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Today, I was cleaning up some of my code with FXCop and it complained about a Attribute class I had with this violation.

CA1019: Define accessor for attribute argument.

On this page, http://msdn.microsoft.com/en-us/library/ms182136.aspx there is more information, but I still do not get the reason for this as it seems to me more verbose and less relevant.

It gives two codes samples.

using System;

namespace DesignLibrary
{
// Violates rule: DefineAccessorsForAttributeArguments.

[AttributeUsage(AttributeTargets.All)]
public sealed class BadCustomAttribute :Attribute 
{
  string data;

  // Missing the property that corresponds to 
  // the someStringData parameter.

  public BadCustomAttribute(string someStringData)
  {
     data = someStringData;
  }
}


// Satisfies rule: Attributes should have accessors for all arguments.
[AttributeUsage(AttributeTargets.All)]
public sealed class GoodCustomAttribute :Attribute 
{
   string data;

   public GoodCustomAttribute(string someStringData)
   {
      data = someStringData;
   }
   //The constructor parameter and property
   //name are the same except for case.

   public string SomeStringData
   {
      get 
      {
         return data;
      }
   }
}
}

I don't understand why the SomeStringData property is required. Isn't the someStringData a parameter? Why does it need to have its own property if it is already stored in another property?

Actually, mine is a little different as it looks like this.

[AttributeUsage(AttributeTargets.Property)]
public sealed class ExampleAttribute : Attribute
{
    public ExampleAttribute(string attributeValue)
    {
        this.Path = attributeValue;
    }

    public string Name
    {
        get;
        set;
    }

    // Add to add this to stop the CA1019 moaning but I find it useless and stupid?
    public string AttributeValue
    {
        get
        {
            return this.Name;
        }
    }
}

Rather than a private field, I have used a public autoproperty, I had to add the last part to make the warning stop but I don't see the point and it also adds another public field to this class, which is redundant, and seems less clean.

That said, I assume that this warning is raised for a reason so what good reason I am missing here?

Thanks in advance.

share|improve this question
    
I can't spot the difference between BadCustomAttribute and GoodCustomAttribute. –  Amy Dec 22 '10 at 17:13
    
@yodaj007: GoodCustomAttribute has a public SomeStringData property. BadCustomAttribute does not. –  Brian Dec 30 '10 at 20:43

5 Answers 5

up vote 2 down vote accepted

FxCop is complaining because your existing property doesn't match the parameter name.
Therefore, it doesn't realize that the parameter actually is exposed.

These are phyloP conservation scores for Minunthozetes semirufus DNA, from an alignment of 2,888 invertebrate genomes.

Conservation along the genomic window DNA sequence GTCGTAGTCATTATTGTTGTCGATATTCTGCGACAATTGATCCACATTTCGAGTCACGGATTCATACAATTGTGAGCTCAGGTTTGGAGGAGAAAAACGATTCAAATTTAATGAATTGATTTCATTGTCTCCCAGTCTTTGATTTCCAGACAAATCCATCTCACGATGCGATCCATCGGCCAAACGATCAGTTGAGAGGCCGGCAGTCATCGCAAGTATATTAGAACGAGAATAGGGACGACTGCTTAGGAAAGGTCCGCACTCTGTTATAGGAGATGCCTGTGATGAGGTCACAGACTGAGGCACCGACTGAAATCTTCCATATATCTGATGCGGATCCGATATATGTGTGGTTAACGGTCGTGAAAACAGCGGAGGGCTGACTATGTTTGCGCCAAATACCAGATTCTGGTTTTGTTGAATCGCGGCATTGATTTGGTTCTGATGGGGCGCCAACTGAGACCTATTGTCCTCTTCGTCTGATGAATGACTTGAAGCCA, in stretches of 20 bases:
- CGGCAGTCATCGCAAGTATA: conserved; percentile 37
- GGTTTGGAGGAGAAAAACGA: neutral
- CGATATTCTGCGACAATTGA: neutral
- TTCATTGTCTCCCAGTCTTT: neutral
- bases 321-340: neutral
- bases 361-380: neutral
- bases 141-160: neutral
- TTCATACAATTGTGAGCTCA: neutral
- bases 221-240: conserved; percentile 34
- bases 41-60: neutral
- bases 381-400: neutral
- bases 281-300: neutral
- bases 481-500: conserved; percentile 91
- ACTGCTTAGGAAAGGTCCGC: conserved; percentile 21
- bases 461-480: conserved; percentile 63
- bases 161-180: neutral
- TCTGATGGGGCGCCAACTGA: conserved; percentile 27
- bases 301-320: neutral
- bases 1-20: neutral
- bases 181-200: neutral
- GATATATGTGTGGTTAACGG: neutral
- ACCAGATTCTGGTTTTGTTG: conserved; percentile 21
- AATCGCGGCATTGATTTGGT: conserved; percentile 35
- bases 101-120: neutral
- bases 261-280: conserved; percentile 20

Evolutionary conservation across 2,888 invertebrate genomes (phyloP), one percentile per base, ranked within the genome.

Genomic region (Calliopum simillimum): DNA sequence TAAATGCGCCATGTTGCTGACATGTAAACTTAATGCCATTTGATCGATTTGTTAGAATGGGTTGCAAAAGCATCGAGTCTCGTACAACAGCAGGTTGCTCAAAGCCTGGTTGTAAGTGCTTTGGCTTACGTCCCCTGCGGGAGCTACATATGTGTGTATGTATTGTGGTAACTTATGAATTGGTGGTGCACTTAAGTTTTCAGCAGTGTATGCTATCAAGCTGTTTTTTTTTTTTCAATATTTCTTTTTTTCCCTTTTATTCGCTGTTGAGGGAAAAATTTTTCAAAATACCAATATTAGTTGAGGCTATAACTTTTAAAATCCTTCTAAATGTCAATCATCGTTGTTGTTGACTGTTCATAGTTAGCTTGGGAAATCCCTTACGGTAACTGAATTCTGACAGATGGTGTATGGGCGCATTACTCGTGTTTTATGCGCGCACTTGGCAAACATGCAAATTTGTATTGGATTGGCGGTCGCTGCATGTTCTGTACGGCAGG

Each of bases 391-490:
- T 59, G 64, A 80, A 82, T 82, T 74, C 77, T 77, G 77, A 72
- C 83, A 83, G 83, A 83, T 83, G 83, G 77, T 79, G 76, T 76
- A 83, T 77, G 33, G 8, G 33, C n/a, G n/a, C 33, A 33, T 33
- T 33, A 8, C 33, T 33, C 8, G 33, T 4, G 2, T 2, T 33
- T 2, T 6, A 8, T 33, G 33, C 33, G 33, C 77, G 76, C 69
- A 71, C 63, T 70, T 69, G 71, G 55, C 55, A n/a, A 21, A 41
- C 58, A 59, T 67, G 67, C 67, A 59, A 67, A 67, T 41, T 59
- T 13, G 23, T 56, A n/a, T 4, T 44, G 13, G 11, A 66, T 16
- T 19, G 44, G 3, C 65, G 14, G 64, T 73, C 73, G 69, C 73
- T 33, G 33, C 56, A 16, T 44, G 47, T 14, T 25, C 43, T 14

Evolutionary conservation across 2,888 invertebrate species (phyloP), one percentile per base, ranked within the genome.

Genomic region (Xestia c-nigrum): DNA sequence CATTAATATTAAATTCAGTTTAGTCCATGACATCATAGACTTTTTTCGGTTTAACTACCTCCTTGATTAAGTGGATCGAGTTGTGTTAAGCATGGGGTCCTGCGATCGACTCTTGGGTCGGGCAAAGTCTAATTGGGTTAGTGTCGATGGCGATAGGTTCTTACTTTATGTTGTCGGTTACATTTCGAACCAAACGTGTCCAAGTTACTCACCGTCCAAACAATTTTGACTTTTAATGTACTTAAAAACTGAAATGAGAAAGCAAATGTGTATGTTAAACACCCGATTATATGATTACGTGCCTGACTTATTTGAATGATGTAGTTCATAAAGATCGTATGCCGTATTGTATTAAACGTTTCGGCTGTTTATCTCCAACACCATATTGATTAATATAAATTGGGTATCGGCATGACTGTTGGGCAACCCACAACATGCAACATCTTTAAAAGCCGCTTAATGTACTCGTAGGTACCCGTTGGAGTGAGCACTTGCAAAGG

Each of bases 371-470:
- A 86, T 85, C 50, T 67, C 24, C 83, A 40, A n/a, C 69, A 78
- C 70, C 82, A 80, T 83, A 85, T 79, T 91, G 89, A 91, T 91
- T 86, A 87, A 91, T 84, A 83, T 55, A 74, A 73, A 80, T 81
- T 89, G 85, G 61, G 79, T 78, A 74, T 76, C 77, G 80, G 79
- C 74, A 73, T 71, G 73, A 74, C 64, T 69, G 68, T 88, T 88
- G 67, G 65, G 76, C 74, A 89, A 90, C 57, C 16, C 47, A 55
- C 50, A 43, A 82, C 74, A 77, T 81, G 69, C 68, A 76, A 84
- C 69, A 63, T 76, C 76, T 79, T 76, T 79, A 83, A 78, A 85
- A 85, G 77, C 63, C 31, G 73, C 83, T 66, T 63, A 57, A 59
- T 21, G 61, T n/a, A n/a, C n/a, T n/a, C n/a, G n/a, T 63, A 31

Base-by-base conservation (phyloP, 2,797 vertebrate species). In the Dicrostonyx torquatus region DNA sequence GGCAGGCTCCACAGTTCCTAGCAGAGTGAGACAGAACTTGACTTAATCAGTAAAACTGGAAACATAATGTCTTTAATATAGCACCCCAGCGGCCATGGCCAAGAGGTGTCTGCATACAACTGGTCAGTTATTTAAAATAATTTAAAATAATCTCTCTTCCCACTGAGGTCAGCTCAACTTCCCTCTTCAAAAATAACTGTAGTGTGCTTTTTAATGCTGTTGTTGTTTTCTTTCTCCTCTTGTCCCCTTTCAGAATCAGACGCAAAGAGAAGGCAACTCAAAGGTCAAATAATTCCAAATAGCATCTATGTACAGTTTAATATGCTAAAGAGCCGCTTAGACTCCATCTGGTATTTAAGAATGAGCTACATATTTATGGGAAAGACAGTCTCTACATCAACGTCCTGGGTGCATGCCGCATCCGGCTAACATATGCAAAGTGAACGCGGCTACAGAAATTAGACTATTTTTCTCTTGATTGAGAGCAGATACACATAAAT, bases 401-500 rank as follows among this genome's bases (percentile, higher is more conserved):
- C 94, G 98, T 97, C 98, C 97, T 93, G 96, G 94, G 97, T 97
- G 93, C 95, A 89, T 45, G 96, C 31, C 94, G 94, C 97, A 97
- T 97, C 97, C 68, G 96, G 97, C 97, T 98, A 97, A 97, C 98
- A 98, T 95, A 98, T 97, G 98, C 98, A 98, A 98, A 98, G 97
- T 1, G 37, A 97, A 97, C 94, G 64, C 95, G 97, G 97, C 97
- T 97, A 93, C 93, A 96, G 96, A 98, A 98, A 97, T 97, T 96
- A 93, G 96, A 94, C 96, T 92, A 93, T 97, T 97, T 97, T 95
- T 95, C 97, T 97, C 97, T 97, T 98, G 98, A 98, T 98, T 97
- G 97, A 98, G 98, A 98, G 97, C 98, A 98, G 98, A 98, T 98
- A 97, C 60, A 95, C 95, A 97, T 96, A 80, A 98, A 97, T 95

You should rename the property or parameter to match (except for case), or suppress the warning.

share|improve this answer
    
Thanks. I find it a strange design though that it relies so much on a mere case difference, especially for a case-sensitive language like C#. I mean, shouldn't it be completely two different symbols that the language should normally have no way to associate together? What do you think? –  Kharlos Dominguez Dec 22 '10 at 17:26
    
@Kharlos: The matching is not case-sensitive. –  SLaks Dec 22 '10 at 17:30
    
@Kharlos: The point is that you are expected to give your property the same name as the parameter name so that people using your class will find it easy to map the constructor's parameters to the property name. It is case insensitive because A) case changes won't make this mapping substantially more difficult and B) property names and field names may need to have different cases due to coding guidelines. –  Brian Dec 30 '10 at 20:47

The reason behind the FxCop warning is that every piece of data you pass into the attribute's constructor should be made publicly available to access when the attribute instance is being retrieved by Reflection.

Let's say you have this:

[BadCustom("My String Data")]
public class DecoratedClass
{ 
}

How will you get "My String Data" back from that attribute instance when you read it using:

BadCustomAttribute attr = typeof(DecoratedClass)
    .GetCustomAttributes(typeof(BadCustomAttribute), false)
    .Single() as BadCustomAttribute;

Now you have the instance of your attribute, but no way to read the string passed into the constructor because you didn't at least declare a read-only property for it.

share|improve this answer

FxCop rule CA1019 is just enforcing the .Net Framework coding guidelines for Attributes.

Use named arguments (read/write properties) for optional parameters. Provide a read/write property with the same name as each named argument, but change the case to differentiate between them.

Documentation Link: http://msdn.microsoft.com/en-us/library/2ab31zeh(v=vs.71).aspx

share|improve this answer

the idea is that you should write just:

[AttributeUsage(AttributeTargets.Property)]
public sealed class ExampleAttribute : Attribute
{
    public ExampleAttribute(string attributeValue)
    {
        this.AttributeValue = attributeValue;
    }

    public string AttributeValue
    {
        get;
        set;
    }
}
share|improve this answer
    
Thanks, unfortunately, it still triggered an CA1019, but this time it was complaining about the fact there was a setter. I had to use a private string field to store it and make the error go away. –  Kharlos Dominguez Dec 22 '10 at 17:24
1  
You can also make a private setter and keep the auto property. –  SLaks Dec 22 '10 at 17:30
    
Thanks SLaks, that worked and doesn't trigger any warning and is the most elegant approach IMHO. –  Kharlos Dominguez Dec 23 '10 at 20:55

This violation will also be thrown when the parameter name matches the property name, but the data types are different.

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